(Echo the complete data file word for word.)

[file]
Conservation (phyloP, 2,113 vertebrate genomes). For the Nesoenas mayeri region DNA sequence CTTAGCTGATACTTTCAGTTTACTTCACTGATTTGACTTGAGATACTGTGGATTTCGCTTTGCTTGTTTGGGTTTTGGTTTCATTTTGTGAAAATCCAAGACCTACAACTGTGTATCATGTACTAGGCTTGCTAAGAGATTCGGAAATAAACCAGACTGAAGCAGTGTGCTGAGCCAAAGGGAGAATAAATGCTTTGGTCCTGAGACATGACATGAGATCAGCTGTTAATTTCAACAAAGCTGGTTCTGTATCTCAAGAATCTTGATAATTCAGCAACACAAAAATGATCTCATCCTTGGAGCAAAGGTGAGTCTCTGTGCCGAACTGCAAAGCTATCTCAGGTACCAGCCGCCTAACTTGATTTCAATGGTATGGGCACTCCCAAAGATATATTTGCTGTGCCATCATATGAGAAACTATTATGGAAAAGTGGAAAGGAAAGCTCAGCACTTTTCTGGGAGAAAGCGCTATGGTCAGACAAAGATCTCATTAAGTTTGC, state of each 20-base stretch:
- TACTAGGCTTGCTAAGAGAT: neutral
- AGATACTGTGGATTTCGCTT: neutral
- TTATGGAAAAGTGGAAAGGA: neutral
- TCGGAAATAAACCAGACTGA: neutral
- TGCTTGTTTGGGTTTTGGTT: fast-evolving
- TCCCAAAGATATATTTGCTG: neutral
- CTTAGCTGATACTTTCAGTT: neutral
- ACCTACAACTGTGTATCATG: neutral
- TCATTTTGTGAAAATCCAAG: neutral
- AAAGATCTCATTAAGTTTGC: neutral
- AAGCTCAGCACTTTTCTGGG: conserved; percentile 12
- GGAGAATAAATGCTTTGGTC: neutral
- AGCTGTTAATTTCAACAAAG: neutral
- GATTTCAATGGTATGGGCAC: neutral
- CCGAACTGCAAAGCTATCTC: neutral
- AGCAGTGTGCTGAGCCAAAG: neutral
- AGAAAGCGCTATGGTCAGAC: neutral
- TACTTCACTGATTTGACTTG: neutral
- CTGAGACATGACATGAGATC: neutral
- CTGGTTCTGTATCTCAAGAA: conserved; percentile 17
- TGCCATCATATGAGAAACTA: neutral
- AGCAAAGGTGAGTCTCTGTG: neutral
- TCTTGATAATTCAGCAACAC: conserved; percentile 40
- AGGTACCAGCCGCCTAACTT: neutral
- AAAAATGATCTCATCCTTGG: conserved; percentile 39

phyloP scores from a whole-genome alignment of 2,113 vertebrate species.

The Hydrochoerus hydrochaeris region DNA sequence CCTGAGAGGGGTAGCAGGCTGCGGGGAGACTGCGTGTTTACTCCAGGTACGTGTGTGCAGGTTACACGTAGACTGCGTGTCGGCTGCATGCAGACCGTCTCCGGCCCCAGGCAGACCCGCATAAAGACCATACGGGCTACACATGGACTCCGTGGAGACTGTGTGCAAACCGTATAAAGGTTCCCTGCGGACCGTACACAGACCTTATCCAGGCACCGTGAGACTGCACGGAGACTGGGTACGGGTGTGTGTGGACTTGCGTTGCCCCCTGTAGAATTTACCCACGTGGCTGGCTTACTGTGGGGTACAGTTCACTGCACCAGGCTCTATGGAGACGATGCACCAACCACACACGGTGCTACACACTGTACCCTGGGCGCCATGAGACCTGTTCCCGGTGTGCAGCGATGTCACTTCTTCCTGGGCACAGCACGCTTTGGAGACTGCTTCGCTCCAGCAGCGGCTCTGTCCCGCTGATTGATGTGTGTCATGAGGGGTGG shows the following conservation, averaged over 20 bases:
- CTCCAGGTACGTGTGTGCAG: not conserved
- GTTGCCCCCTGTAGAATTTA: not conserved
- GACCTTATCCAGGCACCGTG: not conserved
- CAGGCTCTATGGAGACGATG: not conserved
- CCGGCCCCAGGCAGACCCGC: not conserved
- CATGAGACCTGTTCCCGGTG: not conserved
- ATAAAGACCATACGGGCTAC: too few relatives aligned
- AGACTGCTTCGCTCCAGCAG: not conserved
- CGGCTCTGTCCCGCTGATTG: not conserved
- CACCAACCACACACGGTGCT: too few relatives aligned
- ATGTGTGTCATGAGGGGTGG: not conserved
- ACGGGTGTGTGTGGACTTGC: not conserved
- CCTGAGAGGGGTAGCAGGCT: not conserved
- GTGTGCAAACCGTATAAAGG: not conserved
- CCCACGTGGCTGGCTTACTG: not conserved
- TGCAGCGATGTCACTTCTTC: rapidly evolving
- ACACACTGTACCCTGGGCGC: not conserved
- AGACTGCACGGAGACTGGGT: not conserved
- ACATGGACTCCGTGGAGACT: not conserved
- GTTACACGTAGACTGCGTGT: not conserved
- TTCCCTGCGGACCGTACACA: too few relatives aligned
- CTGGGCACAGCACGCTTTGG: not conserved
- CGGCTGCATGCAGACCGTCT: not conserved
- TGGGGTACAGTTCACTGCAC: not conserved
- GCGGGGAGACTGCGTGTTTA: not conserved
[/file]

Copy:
Conservation (phyloP, 2,113 vertebrate genomes). For the Nesoenas mayeri region DNA sequence CTTAGCTGATACTTTCAGTTTACTTCACTGATTTGACTTGAGATACTGTGGATTTCGCTTTGCTTGTTTGGGTTTTGGTTTCATTTTGTGAAAATCCAAGACCTACAACTGTGTATCATGTACTAGGCTTGCTAAGAGATTCGGAAATAAACCAGACTGAAGCAGTGTGCTGAGCCAAAGGGAGAATAAATGCTTTGGTCCTGAGACATGACATGAGATCAGCTGTTAATTTCAACAAAGCTGGTTCTGTATCTCAAGAATCTTGATAATTCAGCAACACAAAAATGATCTCATCCTTGGAGCAAAGGTGAGTCTCTGTGCCGAACTGCAAAGCTATCTCAGGTACCAGCCGCCTAACTTGATTTCAATGGTATGGGCACTCCCAAAGATATATTTGCTGTGCCATCATATGAGAAACTATTATGGAAAAGTGGAAAGGAAAGCTCAGCACTTTTCTGGGAGAAAGCGCTATGGTCAGACAAAGATCTCATTAAGTTTGC, state of each 20-base stretch:
- TACTAGGCTTGCTAAGAGAT: neutral
- AGATACTGTGGATTTCGCTT: neutral
- TTATGGAAAAGTGGAAAGGA: neutral
- TCGGAAATAAACCAGACTGA: neutral
- TGCTTGTTTGGGTTTTGGTT: fast-evolving
- TCCCAAAGATATATTTGCTG: neutral
- CTTAGCTGATACTTTCAGTT: neutral
- ACCTACAACTGTGTATCATG: neutral
- TCATTTTGTGAAAATCCAAG: neutral
- AAAGATCTCATTAAGTTTGC: neutral
- AAGCTCAGCACTTTTCTGGG: conserved; percentile 12
- GGAGAATAAATGCTTTGGTC: neutral
- AGCTGTTAATTTCAACAAAG: neutral
- GATTTCAATGGTATGGGCAC: neutral
- CCGAACTGCAAAGCTATCTC: neutral
- AGCAGTGTGCTGAGCCAAAG: neutral
- AGAAAGCGCTATGGTCAGAC: neutral
- TACTTCACTGATTTGACTTG: neutral
- CTGAGACATGACATGAGATC: neutral
- CTGGTTCTGTATCTCAAGAA: conserved; percentile 17
- TGCCATCATATGAGAAACTA: neutral
- AGCAAAGGTGAGTCTCTGTG: neutral
- TCTTGATAATTCAGCAACAC: conserved; percentile 40
- AGGTACCAGCCGCCTAACTT: neutral
- AAAAATGATCTCATCCTTGG: conserved; percentile 39

phyloP scores from a whole-genome alignment of 2,113 vertebrate species.

The Hydrochoerus hydrochaeris region DNA sequence CCTGAGAGGGGTAGCAGGCTGCGGGGAGACTGCGTGTTTACTCCAGGTACGTGTGTGCAGGTTACACGTAGACTGCGTGTCGGCTGCATGCAGACCGTCTCCGGCCCCAGGCAGACCCGCATAAAGACCATACGGGCTACACATGGACTCCGTGGAGACTGTGTGCAAACCGTATAAAGGTTCCCTGCGGACCGTACACAGACCTTATCCAGGCACCGTGAGACTGCACGGAGACTGGGTACGGGTGTGTGTGGACTTGCGTTGCCCCCTGTAGAATTTACCCACGTGGCTGGCTTACTGTGGGGTACAGTTCACTGCACCAGGCTCTATGGAGACGATGCACCAACCACACACGGTGCTACACACTGTACCCTGGGCGCCATGAGACCTGTTCCCGGTGTGCAGCGATGTCACTTCTTCCTGGGCACAGCACGCTTTGGAGACTGCTTCGCTCCAGCAGCGGCTCTGTCCCGCTGATTGATGTGTGTCATGAGGGGTGG shows the following conservation, averaged over 20 bases:
- CTCCAGGTACGTGTGTGCAG: not conserved
- GTTGCCCCCTGTAGAATTTA: not conserved
- GACCTTATCCAGGCACCGTG: not conserved
- CAGGCTCTATGGAGACGATG: not conserved
- CCGGCCCCAGGCAGACCCGC: not conserved
- CATGAGACCTGTTCCCGGTG: not conserved
- ATAAAGACCATACGGGCTAC: too few relatives aligned
- AGACTGCTTCGCTCCAGCAG: not conserved
- CGGCTCTGTCCCGCTGATTG: not conserved
- CACCAACCACACACGGTGCT: too few relatives aligned
- ATGTGTGTCATGAGGGGTGG: not conserved
- ACGGGTGTGTGTGGACTTGC: not conserved
- CCTGAGAGGGGTAGCAGGCT: not conserved
- GTGTGCAAACCGTATAAAGG: not conserved
- CCCACGTGGCTGGCTTACTG: not conserved
- TGCAGCGATGTCACTTCTTC: rapidly evolving
- ACACACTGTACCCTGGGCGC: not conserved
- AGACTGCACGGAGACTGGGT: not conserved
- ACATGGACTCCGTGGAGACT: not conserved
- GTTACACGTAGACTGCGTGT: not conserved
- TTCCCTGCGGACCGTACACA: too few relatives aligned
- CTGGGCACAGCACGCTTTGG: not conserved
- CGGCTGCATGCAGACCGTCT: not conserved
- TGGGGTACAGTTCACTGCAC: not conserved
- GCGGGGAGACTGCGTGTTTA: not conserved